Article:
In the Czech Republic, Poland and Slovakia, the recent crimes and misdemeanors of governing politicians have provoked the burgeoning of a new culture of mass protest. In Slovakia, where the protests were sparked by the murder of an investigate reporter, the demonstrations have forced Prime Minister Robert Fico to step down. In Czech Republic and Poland, the government’s tenure has been disturbed by deep political crises and mounting pressure from rivaling political parties and the EU respectively. In each of the three countries, the atmosphere of political confrontation has long spilled over into people’s personal lives, creating imaginary walls where there once were personal differences.

Meanwhile, as hundreds of thousands take to the streets each month to make themselves heard, the domestic film production in all three countries is still dominated by the irrelevant – postcards from a glorious past and depictions of domestic drama. (Though the plight of the poor is occasionally pondered on, it is rarely with context.) In the rare cases that filmmakers do react to our climate of political irreconcilability, it is with trite and misguided calls for dialog and mutual understanding. Unfortunately, the impenetrable machinery of film bureaucracy (which only admits its own crop) and the eternal hubris of liberal elites (which points to the Putins and Trumps instead of confronting endemic problems) ensure that this situation is here to stay. If there is a future for European cinema, it lies in the hands of those few who are powerful enough to resist censorship, and those who can subsist in milieus that lie beyond the dictates of institutional logic.


For our summer issue, Zoe Aiano reports from Karlovy Vary with reviews of two Ukrainian films: Yuriy Shylov’s Projectionist about a cinema and its core employee, and Antonio Lukich’s construction of an unlikely road-trip in My Thoughts Are Silent. Laila Pakalniņa’s Spoon trumps both these films in substance even though her approach is light and experimental. Interviews with Pakalniņa and Shylov can be accessed via our Interviews section.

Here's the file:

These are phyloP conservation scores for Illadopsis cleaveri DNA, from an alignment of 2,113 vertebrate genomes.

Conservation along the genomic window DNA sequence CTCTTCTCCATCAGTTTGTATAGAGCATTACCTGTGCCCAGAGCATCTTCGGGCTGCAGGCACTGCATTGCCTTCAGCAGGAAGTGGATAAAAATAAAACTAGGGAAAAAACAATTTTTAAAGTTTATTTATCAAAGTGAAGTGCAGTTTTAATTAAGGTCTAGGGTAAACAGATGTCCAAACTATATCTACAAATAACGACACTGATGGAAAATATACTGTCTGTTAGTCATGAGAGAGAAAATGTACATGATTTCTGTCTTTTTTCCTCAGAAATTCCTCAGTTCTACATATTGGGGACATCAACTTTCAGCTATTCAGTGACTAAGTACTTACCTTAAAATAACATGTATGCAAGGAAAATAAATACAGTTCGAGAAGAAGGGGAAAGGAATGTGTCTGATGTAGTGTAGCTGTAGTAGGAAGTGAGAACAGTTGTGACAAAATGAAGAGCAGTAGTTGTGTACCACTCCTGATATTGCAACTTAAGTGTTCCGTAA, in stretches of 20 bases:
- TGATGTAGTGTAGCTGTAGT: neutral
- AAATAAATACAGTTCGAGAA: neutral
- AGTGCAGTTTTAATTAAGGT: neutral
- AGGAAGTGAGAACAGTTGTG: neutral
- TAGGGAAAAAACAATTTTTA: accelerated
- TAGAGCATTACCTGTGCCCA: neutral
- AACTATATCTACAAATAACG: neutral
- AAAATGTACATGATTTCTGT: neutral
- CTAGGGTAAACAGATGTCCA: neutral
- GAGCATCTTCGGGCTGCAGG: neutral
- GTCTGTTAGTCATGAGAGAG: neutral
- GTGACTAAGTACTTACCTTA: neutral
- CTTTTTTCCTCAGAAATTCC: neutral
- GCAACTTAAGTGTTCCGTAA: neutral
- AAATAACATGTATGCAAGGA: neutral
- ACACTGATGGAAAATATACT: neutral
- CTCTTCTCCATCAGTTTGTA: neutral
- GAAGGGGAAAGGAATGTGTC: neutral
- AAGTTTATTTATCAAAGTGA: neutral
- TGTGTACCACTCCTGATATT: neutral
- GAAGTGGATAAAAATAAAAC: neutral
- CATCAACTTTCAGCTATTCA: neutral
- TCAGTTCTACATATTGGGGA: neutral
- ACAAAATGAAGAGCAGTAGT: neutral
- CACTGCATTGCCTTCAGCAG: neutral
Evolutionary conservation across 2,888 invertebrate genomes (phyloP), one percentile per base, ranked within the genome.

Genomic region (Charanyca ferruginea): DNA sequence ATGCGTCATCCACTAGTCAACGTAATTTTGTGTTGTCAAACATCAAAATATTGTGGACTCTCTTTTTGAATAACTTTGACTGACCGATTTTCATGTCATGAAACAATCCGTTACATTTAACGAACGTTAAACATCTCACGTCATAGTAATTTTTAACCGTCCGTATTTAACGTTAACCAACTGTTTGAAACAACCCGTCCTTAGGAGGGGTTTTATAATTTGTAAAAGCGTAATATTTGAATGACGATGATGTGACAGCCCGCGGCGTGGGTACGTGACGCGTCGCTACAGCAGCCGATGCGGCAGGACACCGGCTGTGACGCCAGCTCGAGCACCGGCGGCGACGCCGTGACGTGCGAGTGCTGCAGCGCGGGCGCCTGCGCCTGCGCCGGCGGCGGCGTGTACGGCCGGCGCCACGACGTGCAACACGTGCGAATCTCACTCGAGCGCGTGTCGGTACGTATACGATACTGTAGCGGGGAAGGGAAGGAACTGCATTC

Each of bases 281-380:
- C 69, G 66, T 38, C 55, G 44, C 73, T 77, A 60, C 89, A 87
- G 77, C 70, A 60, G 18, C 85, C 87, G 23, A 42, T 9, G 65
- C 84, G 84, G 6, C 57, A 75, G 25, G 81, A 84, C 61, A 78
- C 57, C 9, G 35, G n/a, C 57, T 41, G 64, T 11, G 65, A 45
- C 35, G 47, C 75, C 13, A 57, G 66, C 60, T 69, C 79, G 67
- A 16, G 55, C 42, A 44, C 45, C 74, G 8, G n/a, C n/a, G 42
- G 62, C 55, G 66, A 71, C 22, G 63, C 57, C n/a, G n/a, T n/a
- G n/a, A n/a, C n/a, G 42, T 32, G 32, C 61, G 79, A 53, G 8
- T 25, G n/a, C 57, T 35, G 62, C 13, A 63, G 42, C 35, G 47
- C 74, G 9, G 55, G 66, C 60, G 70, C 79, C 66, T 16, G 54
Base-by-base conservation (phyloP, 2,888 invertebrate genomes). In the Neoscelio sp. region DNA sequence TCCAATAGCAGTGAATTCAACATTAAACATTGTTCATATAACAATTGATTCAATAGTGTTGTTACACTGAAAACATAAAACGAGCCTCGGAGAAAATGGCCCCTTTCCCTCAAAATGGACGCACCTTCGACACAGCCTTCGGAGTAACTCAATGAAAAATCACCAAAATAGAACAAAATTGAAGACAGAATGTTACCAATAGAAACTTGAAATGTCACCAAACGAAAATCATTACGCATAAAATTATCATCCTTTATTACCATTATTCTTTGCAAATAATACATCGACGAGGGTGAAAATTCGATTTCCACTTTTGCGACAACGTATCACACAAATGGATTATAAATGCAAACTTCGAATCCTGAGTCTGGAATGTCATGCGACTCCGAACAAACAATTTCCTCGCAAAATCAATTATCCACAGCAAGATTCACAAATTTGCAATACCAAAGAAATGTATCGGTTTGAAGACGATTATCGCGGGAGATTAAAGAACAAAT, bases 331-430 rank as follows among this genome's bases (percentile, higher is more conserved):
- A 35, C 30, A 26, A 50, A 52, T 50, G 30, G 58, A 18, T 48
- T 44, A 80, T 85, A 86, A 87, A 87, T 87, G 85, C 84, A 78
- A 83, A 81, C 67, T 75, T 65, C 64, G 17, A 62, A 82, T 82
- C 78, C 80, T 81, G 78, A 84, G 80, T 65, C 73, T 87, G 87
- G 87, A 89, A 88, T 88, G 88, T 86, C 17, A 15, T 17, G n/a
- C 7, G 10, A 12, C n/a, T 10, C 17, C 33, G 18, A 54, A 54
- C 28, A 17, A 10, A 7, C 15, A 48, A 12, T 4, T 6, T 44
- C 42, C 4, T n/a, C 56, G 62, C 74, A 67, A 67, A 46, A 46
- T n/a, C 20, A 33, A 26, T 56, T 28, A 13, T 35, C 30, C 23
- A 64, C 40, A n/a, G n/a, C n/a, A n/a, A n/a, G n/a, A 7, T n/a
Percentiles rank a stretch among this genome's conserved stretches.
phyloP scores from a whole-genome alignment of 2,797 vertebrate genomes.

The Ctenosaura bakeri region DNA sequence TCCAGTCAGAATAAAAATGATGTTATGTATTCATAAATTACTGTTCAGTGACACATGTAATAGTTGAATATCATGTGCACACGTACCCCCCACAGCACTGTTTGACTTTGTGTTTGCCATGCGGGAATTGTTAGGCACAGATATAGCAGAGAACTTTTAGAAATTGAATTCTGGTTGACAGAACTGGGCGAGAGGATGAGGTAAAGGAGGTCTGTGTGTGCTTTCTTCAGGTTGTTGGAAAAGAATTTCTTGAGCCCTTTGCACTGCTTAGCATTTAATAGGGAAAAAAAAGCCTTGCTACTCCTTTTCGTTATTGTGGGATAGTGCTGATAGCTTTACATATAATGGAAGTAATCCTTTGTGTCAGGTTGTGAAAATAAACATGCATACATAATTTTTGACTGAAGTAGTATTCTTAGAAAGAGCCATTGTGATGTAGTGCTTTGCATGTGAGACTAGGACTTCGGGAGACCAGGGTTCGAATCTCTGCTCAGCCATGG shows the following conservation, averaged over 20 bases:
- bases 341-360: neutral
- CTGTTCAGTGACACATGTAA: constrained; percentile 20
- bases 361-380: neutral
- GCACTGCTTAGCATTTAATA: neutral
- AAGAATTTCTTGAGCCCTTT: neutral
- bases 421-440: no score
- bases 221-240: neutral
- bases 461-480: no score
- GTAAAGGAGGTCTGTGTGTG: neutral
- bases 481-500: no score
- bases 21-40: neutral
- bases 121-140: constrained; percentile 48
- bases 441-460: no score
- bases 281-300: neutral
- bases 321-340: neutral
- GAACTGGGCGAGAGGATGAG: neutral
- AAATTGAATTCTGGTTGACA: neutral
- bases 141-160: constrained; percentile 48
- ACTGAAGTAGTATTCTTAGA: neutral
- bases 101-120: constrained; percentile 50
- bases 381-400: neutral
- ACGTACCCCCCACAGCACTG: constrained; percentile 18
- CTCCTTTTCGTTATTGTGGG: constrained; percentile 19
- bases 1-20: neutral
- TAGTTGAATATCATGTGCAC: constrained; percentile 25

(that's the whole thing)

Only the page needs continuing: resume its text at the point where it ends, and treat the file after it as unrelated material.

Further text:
Our summer issue also features our live coverage from the Transilvania International Film Festival, where Colette de Castro saw a number of films that deal with current topics: Jacek Borcuch’s Dolce Fine Giornata, an eclectic reflection on the state of our society that must be credited with at least trying to respond to worries of the above sort; Radu Dragomir’s #MeToo-themed Mo; and Robert Budina’s elegy on the disappearance of religious harmony in Albania. De Castro also reviewed a recent documentary on Queen Marie of Romania, and interviewed Budina on his film. Meanwhile, Moritz Pfeifer completes our coverage from the Cannes Film Festival with a piece on Larisa Sadilova’s Once in Trubchevsk, an unadorned story of adultery. We are also finalizing our coverage from the goEast film festival in Wiesbaden with a review of Karel Šindelář’s Why So Sirius? and an accompanying interview by Alice Henaghan.

We hope you enjoy our reads.
Konstanty Kuzma & Moritz Pfeifer